High-frequency and adaptive-like dynamics of human CD1 self-reactive T cells

Authors

  • Claudia de Lalla,

    1. Experimental Immunology Unit, Division of Immunology, Transplantation and Infectious Diseases, DIBIT, San Raffaele Scientific Institute, Milano, Italy
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    • These authors contributed equally to this work.

  • Marco Lepore,

    1. Experimental Immunology Unit, Division of Immunology, Transplantation and Infectious Diseases, DIBIT, San Raffaele Scientific Institute, Milano, Italy
    Current affiliation:
    1. Experimental Immunology, Department of Biomedicine, University Hospital Basel, Switzerland
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    • These authors contributed equally to this work.

  • Francesco M. Piccolo,

    1. Experimental Immunology Unit, Division of Immunology, Transplantation and Infectious Diseases, DIBIT, San Raffaele Scientific Institute, Milano, Italy
    Current affiliation:
    1. Lymphocyte Development Group, Medical Research Council Clinical Sciences Centre, Imperial College London, London, UK
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  • Anna Rinaldi,

    1. Experimental Immunology Unit, Division of Immunology, Transplantation and Infectious Diseases, DIBIT, San Raffaele Scientific Institute, Milano, Italy
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  • Andrea Scelfo,

    1. Experimental Immunology Unit, Division of Immunology, Transplantation and Infectious Diseases, DIBIT, San Raffaele Scientific Institute, Milano, Italy
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  • Claudio Garavaglia,

    1. Experimental Immunology Unit, Division of Immunology, Transplantation and Infectious Diseases, DIBIT, San Raffaele Scientific Institute, Milano, Italy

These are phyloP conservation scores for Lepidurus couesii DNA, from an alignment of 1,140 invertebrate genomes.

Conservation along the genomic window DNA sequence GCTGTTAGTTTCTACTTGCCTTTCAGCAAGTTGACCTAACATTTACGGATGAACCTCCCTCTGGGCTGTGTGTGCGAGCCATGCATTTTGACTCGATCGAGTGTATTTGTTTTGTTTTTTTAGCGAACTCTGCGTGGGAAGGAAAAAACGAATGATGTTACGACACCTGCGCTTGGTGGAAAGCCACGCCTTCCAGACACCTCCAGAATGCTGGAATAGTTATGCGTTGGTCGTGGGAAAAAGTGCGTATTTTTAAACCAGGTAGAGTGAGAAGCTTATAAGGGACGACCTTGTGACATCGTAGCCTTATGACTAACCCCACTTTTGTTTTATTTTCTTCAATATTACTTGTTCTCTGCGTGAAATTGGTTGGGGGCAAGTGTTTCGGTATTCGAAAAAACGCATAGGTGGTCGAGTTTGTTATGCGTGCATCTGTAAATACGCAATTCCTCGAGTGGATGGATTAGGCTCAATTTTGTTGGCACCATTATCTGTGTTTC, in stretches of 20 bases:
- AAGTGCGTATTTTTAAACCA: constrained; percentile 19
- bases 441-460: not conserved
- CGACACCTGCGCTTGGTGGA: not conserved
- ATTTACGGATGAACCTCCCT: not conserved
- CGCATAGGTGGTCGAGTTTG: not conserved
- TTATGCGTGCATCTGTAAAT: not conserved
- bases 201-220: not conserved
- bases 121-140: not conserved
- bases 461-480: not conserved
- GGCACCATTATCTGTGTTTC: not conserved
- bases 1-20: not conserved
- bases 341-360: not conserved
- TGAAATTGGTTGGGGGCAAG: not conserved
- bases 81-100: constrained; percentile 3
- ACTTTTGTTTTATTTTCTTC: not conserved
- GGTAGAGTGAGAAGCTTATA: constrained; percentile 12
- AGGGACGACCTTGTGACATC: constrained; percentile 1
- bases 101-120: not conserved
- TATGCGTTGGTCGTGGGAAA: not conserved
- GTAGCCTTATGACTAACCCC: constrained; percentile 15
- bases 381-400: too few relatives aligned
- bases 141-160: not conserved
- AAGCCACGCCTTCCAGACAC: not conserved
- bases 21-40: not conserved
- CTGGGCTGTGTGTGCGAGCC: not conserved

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  • Lucia Mori,

    1. Experimental Immunology, Department of Biomedicine, University Hospital Basel, Switzerland
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  • Gennaro De Libero,

    1. Experimental Immunology, Department of Biomedicine, University Hospital Basel, Switzerland
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  • Paolo Dellabona,

    Corresponding author
    1. Experimental Immunology Unit, Division of Immunology, Transplantation and Infectious Diseases, DIBIT, San Raffaele Scientific Institute, Milano, Italy
    • Experimental Immunology Unit, Division of Immunology, Transplantation and Infectious Diseases, DIBIT, San Raffaele Scientific Institute, via Olgettina 58, 20132 Milano, Italy Fax: +39-02-2643-4786
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  • Giulia Casorati

    Corresponding author
    1. Experimental Immunology Unit, Division of Immunology, Transplantation and Infectious Diseases, DIBIT, San Raffaele Scientific Institute, Milano, Italy
    • Experimental Immunology Unit, Division of Immunology, Transplantation and Infectious Diseases, DIBIT, San Raffaele Scientific Institute, via Olgettina 58, 20132 Milano, Italy Fax: +39-02-2643-4786
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Abstract

CD1 molecules present lipid antigens to T cells. An intriguing subset of human T cells recognize CD1-expressing cells without deliberately added lipids. Frequency, subset distribution, clonal composition, naïve-to-memory dynamic transition of these CD1 self-reactive T cells remain largely unknown. By screening libraries of T-cell clones, generated from CD4+ or CD4CD8 double negative (DN) T cells sorted from the same donors, and by limiting dilution analysis, we find that the frequency of CD1 self-reactive T cells is unexpectedly high in both T-cell subsets, in the range of 1/10–1/300 circulating T cells. These T cells predominantly recognize CD1a and CD1c and express diverse TCRs. Frequency comparisons of T-cell clones from sorted naïve and memory compartments of umbilical cord and adult blood show that CD1 self-reactive T cells are naïve at birth and undergo an age-dependent increase in the memory compartment, suggesting a naïve/memory adaptive-like population dynamics. CD1 self-reactive clones exhibit mostly Th1 and Th0 functional activities, depending on the subset and on the CD1 isotype restriction. These findings unveil the unanticipated relevance of self-lipid T-cell response in humans and clarify the basic parameters of the lipid-specific T-cell physiology.

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